agricultural operations in both Montana and Alberta -- huge
ranches, big bright green planted fields, great big silos waiting to be
filled with grain.
Silos in Alberta
2) Streams were full but
not flooded in MT and AB. There was some standing water in fields. Both
Montana and Alberta are usually relatively dry in the summer so everything will probably be
tan or brown on the return trip in September.
3) We saw some large
lilac shrubs in bloom in the towns and cities. I didn't notice very many wildflowers
along the roadways, even dandelions.
4) We enjoyed
the views of the Rockies; some peaks have snow on them. I hope
we'll be able to drive through Banff and Jasper parks on the way back in
OVERNIGHT IN CALGARY
This is our second
time staying at the same Walmart in southern
Calgary (exit 247 on AB 2). On this Sunday afternoon and evening the parking lot isn't
very full. There are several small, old Class Cs and two vans parked
near each other that we assume are seasonal workers who are living here.
We've seen that at other Walmarts in Canada. We appear to be the only
RV just staying overnight.
Jim went to
McDonald's inside Walmart to get online (more about our use of WiFi in Canada
below) to find campground information for tomorrow night, update weather
forecasts, and check e-mail. We can get several TV stations, including
Global local and national news.
Deep greens in the median,
shoulders, and fields that have been planted in northern Montana
Since we came
across the border with almost no fruits, veggies, eggs, or poultry (so
nothing would get confiscated) we restocked at Walmart this evening to
the tune of $85 CA.
Jim unhooked the
truck to get diesel. We saw prices ranging from .959/liter to
$1.049/liter today. Jim went about 1/2 mile to the Calgary Co-Op and got
diesel for $0.989/liter = $3.74/gallon Canadian, or about 25% less
in American dollars.
Visiting Canada is
interesting because there are enough differences to realize you aren't
in the U.S. any more
-- e.g., currency
(loonies, toonies, no pennies, translucent inserts in paper bills), spelling
(centre, litre), the use of kilometers, liters, and Centigrade
-- but Canadians speak the same language (mostly!), often look and
sound like U.S. natives, and have many of the same chain stores, music, etc.
As in prior visits
to Canada, however, we've had to make some financial modifications for the time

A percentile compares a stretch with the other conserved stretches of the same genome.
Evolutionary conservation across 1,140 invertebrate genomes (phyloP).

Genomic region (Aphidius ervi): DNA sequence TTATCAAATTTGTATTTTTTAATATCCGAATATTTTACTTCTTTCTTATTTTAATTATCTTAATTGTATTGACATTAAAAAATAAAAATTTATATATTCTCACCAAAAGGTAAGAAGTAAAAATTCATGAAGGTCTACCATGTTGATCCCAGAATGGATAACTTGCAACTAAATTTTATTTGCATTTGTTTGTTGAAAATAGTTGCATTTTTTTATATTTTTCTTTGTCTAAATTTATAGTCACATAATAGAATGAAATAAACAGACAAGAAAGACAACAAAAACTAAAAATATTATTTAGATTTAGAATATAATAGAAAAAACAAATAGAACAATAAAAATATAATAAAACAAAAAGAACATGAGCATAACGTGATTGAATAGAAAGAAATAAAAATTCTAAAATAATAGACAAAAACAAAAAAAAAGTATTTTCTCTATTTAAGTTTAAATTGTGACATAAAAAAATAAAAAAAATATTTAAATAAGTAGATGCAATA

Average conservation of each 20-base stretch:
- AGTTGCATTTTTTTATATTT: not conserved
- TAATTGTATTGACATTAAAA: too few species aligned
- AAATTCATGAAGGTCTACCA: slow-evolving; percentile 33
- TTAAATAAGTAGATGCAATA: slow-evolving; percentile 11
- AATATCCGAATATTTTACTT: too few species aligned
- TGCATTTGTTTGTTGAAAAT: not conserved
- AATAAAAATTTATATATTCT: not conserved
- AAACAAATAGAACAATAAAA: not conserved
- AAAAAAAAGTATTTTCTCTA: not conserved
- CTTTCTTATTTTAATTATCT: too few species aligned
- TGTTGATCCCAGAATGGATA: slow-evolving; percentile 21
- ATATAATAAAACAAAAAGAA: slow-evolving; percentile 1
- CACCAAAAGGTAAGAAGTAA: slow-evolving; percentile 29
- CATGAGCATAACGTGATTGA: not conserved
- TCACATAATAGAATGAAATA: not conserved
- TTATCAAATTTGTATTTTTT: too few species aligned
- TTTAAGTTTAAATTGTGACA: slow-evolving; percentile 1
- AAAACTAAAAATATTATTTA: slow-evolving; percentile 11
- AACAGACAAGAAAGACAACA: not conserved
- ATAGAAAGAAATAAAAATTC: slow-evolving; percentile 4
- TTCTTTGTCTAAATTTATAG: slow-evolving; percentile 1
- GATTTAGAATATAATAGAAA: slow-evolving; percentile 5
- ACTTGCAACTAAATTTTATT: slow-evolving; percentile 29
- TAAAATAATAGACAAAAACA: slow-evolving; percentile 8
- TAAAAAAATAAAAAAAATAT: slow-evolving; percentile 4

we'll be in the country, including temporary health insurance and the use of
our cell phones, MiFi, and credit cards.
When we're in the
U.S. we pay for almost everything with cash-back credit cards and pay
off the balances every month. We plan to pay cash for everything in
Canada, including fuel, so we don't incur credit card foreign
transaction fees. Withdrawing Canadian currency from ATM machines with
one of our cards is almost free. That plan worked well last summer in
the Maritimes for a month.
exchange rate is much better this summer than in 2012 and 2014 -- to our advantage, not
theirs. $400 CA from the ATM today = only about $310 withdrawn
from our account in U.S. dollars.
Pretty lake in Alberta
our phone and MiFi in Canada is still too expensive with our Verizon
plan to use the MiFi so we'll get on public WiFi when we can and
avoid any financial dealings while on unsecured internet. We paid all
our bills for June online while we were in Great Falls. There are other
internet plans but they are too complicated for the relatively short
time we'll be in Canada in June and September.
Jim called Verizon to
modify our plan for phone calls as we were driving toward the border
this morning. Previously we've paid $15/month for each line to use our
phones in Canada, with more limited minutes allowed, and we could go
back to our regular plan at any time.
The fella who talked
with Jim first had him on hold several times for a total of about half
an hour, which was very frustrating.
The rep finally transferred him to someone in the "global" unit that
told us that A/O the beginning of 2015 our antiquated flip phones may be
of limited or no use to us in Canada because of new technology that's
incompatible with the old phones.
Farmland in Alberta
The rep offered to send us
a smart phone on loan while we're here for $20 shipping and we'd return
it when we're done with it . . . but that's not real practical
because we'll be in and out of Canada three times over four months. We
We agreed to try the
modification for $10/month with 100 minutes on each phone, including
calls to each other, which are unlimited in the US. If we can't use our
basic phones in Canada, we can get our money back.
[Addendum a few days later: When we did use our phones in
make campground reservations, they worked just fine as long as we had a
decent signal of 4-5 bars.]
Next entry: the drive from Calgary to Whitecourt, AB
"Runtrails & Company" - Sue Norwood, Jim O'Neil,
Cody the ultra Lab, and Casey-pup
© 2015 Sue Norwood and Jim O'Neil